Home decor: a wasted investment or mental health necessity?
Crowds not unlike those of Black Friday — the American one, that is — often flock to home furnishing stores during the back-to-school season. After all, the home decor market is predicted to surpass $770 billion by 2024. This can reveal a common desire for a comfortable space tailored to our likes.
It also calls attention to whether home decor is important; or if we should spare ourselves the time, money and surprisingly difficult process of assembling wallpaper. That said, interior design can be a tool to improve well-being.
Namely, here are three ways home decor can support quality of life — and the costs involved in each.
The most you
“I wouldn’t say home decor is any different from other forms of self-expression,” Anne Wilson, psychology professor at Wilfrid Laurier University said. She was quick to add that budget plays a role and can be limiting.
From minimalism to vintage, the range of interior design styles allow those with the financial means to create living spaces that show personality.
“It can be a reinforcing way of identity expression,” continued Wilson, “When people believe their space reflects something authentic about themselves, that tends to make them feel good.”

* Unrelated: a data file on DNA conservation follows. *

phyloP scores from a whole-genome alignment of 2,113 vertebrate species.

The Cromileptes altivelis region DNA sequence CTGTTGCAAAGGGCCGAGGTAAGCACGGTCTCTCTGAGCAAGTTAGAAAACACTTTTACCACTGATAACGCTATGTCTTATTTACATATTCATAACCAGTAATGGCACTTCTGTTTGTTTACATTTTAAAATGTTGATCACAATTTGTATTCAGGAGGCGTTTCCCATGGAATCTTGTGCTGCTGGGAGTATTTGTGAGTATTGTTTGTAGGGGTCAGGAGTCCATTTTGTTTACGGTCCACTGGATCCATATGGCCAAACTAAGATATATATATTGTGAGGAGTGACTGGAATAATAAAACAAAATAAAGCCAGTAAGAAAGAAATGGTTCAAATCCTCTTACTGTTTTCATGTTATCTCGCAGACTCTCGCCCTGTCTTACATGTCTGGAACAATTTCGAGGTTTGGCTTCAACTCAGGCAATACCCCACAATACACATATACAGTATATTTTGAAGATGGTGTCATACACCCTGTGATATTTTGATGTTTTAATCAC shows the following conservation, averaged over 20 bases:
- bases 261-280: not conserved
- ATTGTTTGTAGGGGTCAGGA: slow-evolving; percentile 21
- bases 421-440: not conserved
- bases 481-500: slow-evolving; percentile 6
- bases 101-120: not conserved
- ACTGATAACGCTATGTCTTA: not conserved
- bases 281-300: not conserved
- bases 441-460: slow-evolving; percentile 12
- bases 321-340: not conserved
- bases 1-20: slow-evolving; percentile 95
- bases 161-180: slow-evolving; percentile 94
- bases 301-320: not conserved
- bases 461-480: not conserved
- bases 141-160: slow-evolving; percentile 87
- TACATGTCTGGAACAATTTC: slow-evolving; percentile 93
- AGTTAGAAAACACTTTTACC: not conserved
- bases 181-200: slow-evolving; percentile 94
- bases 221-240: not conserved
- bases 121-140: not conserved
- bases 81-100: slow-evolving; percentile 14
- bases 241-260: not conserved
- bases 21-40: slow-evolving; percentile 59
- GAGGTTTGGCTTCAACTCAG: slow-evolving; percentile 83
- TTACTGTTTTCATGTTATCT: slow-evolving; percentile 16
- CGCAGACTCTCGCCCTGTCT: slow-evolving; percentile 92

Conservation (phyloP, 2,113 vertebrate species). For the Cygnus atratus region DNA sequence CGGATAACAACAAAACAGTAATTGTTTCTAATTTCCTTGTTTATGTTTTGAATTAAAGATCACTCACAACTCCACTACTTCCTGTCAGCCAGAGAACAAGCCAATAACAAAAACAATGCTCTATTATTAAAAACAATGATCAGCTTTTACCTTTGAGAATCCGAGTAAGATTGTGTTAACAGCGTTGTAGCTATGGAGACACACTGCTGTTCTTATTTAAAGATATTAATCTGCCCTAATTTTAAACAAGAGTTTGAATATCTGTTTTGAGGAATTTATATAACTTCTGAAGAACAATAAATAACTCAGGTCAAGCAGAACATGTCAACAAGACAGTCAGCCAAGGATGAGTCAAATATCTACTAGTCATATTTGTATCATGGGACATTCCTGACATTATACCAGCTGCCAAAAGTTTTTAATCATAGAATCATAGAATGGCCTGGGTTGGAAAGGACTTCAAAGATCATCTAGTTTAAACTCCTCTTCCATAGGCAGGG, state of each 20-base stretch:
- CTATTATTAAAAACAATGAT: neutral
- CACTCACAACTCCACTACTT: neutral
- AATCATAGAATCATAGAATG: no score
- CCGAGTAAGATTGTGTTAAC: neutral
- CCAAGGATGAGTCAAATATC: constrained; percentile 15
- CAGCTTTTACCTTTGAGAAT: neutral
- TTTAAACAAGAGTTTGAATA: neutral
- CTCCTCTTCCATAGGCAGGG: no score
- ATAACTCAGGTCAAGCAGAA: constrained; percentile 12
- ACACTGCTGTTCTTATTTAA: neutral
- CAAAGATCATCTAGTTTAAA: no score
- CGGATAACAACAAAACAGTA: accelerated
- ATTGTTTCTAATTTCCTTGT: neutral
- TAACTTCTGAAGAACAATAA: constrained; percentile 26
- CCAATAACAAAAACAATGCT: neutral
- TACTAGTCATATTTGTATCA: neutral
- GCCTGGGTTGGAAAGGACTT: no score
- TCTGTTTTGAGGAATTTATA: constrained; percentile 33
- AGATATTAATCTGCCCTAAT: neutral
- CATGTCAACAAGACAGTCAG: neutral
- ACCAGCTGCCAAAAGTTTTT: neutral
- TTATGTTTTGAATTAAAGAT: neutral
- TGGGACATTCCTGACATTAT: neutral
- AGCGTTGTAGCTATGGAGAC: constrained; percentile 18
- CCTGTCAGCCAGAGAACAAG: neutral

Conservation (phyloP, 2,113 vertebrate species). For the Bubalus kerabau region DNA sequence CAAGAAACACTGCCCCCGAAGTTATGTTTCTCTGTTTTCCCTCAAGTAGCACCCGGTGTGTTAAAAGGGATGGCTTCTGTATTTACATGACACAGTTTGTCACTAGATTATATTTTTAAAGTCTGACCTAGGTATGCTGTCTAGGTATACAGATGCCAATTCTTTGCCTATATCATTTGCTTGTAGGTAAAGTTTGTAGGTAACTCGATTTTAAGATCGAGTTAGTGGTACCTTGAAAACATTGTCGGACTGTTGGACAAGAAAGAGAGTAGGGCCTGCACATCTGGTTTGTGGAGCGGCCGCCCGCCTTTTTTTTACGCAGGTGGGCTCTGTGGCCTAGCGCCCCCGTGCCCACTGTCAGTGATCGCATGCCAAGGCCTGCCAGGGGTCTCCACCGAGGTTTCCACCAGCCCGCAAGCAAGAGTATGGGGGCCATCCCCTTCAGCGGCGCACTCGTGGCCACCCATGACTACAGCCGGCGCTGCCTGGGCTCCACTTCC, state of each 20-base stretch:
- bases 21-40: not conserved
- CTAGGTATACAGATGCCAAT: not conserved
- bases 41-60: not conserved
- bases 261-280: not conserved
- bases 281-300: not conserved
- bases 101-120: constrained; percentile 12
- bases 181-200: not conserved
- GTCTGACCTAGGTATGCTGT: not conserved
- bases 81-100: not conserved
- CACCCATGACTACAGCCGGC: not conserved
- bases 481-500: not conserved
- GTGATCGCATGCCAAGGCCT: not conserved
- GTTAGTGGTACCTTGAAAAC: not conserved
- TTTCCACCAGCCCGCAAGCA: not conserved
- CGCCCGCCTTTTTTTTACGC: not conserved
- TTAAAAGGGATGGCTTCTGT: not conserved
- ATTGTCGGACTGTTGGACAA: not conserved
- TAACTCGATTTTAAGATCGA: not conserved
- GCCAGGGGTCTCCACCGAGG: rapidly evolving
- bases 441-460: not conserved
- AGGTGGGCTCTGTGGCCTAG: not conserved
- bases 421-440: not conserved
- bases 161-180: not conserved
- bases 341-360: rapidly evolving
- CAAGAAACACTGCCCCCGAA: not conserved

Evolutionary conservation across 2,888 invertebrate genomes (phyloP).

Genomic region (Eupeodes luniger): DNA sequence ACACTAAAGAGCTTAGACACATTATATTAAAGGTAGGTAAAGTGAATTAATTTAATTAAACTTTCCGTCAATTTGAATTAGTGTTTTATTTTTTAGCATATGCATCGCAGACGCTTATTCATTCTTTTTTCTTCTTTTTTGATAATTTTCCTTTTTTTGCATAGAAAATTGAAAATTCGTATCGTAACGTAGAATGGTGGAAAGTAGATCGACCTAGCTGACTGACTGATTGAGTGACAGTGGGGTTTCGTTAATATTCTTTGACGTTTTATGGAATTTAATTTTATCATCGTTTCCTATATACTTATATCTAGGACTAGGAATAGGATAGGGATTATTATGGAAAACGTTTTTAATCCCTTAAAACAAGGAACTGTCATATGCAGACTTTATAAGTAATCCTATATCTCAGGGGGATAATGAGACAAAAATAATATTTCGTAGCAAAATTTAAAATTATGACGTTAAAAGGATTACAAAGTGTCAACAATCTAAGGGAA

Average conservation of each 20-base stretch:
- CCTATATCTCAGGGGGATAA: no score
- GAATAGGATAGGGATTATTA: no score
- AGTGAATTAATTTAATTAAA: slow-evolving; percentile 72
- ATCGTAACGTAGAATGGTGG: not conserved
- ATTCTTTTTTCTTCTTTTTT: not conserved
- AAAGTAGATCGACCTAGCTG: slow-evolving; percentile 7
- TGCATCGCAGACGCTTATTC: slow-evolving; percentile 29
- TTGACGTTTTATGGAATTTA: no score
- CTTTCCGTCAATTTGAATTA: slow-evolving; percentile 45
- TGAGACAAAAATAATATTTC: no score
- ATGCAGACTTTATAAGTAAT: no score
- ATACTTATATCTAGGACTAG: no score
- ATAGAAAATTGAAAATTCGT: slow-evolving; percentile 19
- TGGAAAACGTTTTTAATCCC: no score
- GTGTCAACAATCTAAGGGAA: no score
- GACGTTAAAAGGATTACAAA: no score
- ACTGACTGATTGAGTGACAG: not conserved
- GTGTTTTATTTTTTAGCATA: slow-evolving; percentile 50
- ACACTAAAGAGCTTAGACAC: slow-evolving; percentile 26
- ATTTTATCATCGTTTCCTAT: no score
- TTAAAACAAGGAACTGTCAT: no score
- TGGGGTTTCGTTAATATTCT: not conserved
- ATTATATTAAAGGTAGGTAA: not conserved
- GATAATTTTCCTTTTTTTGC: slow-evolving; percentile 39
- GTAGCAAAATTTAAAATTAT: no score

The cost of attuning a home to individual tastes depends on size, style and amount of work needed. For those who opt for an interior designer, the price is $1893 to $11,180 on average.
Catch a breath
Through acts such as enhancing air quality, houseplants not only reduce stress but improve concentration and memory retention as well, according to Texas A&M.
In this case, the cost is two-fold; money and time. An indoor plant from Home Depot can be up to $59.97 and must be watered, fertilized and in certain cases, pruned regularly. This can be stressful — 67 per cent of millennials surveyed by OnePoll believe the care process to be more than bargained for — while an NCBI study found interaction with indoor plants can be soothing.
We’ve all been there; faced with a daunting goal that we unconvincingly promise ourselves to “start tomorrow.” In such situations, visible and memorable reminders come in handy.
“Having cues that inspire you, whether it’s a motivational poster or picture of yourself accomplishing something, can be helpful [with goal pursuit],” explained Wilson.
The main cost for wall decor is financial since little time and upkeep is typically needed. Depending on the style, a picture frame from IKEA can be up to $59.99 and a poster anywhere from $4.00 to $39.99.
Finding the balance
Home decor’s popularity can be seen as yet another case of rampant consumerism. It can also show an effort to set foundations for happiness using material items.
One truth is clear; it’s costly but doesn’t need to be. Cheaper alternatives aim to serve as a welcome solution for a more subtle living space.
“It doesn’t have to be a fancy or expensive space, right?” Wilson said. “It’s a worthwhile reminder to do it for who you are.”